David

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7 hours ago, bobthehobbyguy said:

There may be some who have some success with Rustoleum but that seems to be the minority.  There have been a lot  more people regretting that they've used it. 

Thank you Bob . . . Wise words indeed !  The odds seem to be stacked against Rust-oleum.

Your advice is much appreciated.

David

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2 hours ago, Bugatti Fan said:

David, thanks for your reply.

You have certainly done a great job on that very basic Silver Cloud model. The Cloud is a lovely looking car with really nice lines. I guessed that it was the Minicraft/Revell kit sired by Hubley originally.

You must have extensively reworked that kit. I had one given to me years ago that someone had badly built, but never got around to doing anything with it. Then the Minicraft one was released so I did not bother to do anything with it, and must have sold it on at some time. I think a collector wanted it for the original Hubley box rather than the kit!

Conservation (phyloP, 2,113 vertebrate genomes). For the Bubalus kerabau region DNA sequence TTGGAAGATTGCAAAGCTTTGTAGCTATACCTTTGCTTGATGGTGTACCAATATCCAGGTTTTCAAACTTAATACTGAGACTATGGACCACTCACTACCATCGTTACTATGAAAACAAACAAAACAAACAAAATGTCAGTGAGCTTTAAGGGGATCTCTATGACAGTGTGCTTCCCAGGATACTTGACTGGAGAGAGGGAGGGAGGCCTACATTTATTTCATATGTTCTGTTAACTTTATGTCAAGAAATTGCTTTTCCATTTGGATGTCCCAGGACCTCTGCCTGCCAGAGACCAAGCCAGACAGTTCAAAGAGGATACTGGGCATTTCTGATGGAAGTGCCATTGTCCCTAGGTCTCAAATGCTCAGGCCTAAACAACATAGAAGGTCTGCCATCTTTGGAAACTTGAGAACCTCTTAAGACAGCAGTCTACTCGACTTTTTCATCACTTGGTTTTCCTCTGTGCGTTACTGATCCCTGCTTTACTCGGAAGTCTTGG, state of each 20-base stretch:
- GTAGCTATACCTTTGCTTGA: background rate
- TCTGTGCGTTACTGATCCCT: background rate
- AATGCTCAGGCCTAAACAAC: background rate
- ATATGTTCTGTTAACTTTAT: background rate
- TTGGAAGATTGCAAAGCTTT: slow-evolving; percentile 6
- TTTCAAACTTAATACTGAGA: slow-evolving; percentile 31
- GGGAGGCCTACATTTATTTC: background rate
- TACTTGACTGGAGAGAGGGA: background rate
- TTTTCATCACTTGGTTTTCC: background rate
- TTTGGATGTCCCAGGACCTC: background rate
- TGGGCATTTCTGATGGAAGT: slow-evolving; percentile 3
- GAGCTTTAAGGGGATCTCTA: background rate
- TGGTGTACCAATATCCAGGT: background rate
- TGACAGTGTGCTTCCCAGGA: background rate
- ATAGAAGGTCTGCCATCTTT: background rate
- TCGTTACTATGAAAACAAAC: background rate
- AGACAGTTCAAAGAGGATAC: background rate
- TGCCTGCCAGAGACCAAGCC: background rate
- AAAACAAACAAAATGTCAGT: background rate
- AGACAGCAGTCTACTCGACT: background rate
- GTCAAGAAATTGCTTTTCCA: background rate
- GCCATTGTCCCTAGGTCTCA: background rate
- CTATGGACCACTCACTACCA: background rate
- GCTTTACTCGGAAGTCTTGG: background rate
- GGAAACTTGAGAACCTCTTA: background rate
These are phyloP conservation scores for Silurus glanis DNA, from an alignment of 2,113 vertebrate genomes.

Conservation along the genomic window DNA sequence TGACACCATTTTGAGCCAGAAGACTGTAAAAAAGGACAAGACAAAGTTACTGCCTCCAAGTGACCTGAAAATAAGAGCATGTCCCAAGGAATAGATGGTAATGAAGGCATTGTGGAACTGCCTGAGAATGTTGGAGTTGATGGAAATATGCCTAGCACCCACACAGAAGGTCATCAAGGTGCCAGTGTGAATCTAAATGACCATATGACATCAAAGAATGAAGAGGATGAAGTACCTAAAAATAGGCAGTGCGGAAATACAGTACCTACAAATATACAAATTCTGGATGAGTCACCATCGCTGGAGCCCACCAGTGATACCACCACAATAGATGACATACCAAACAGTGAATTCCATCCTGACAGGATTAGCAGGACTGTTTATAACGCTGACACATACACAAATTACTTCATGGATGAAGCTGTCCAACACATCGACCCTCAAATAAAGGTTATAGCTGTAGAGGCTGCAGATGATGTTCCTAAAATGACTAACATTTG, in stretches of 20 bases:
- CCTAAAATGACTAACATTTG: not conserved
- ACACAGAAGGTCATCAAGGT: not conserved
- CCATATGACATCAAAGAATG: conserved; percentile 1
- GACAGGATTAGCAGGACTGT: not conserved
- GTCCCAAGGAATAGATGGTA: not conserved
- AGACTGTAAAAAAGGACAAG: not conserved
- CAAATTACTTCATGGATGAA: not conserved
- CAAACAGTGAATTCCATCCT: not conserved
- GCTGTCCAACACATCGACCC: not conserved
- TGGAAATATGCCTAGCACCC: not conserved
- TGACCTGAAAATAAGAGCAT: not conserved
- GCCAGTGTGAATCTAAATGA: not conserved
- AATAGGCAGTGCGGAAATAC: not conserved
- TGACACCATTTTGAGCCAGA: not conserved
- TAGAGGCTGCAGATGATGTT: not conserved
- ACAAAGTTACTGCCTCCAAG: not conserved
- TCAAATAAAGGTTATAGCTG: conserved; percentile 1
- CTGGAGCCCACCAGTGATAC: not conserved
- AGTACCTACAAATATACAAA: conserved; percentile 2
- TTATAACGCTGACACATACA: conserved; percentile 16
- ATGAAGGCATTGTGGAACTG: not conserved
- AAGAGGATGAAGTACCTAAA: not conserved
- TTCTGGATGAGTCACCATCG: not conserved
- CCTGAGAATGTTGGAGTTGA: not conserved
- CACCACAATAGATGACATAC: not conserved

The kit lines as you said look good as the basis to work up a good model from it.

Building the Cortina standard like your dad's car you started to learn to drive in will give you a nice nostalgic model to put on the shelf.

Interesting comments Noel, and I have tried my best to do something significant with the Silver Cloud kit over the past 6 years. Several of these models have parts from the 1955 Franklin Mint diecast Rolls-Royce Silver Cloud I, which has an accurate body shell, and of particular interest to me is the windscreen part as well as the 6-cylinder inline engine, rather than the V8 engine. Getting the Franklin Mint windscreen to fit into the Revell body was a challenge !

The tyres in the Minicraft kit are of a very plastic material, whereas the tyres in the Revell kit are much more of a rubber material, so I use those. Various donor kits supply the parts I need for a build, and then I scratch build any further parts. One Silver Cloud model even has a real leather interior !

The hardest part to source is the Spirit of Ecstasy (Flying Lady) on top of the radiator grille, because the kit part is way too large.

Apart from the Franklin Mint model, the Hubley / Minicraft / Revell kits, there are no other versions of the car in 1:24 scale.

I did mould and cast a Rolls-Royce Silver Cloud body and chassis in resin, from the Revell body and chassis, which turned out surprisingly well.

David

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20 hours ago, Anglia105E said:

Thanks Dave, but it says on the can that this paint is touch dry in 20 minutes and hard dry in 24 hours . . . so I am surprised to hear one week ?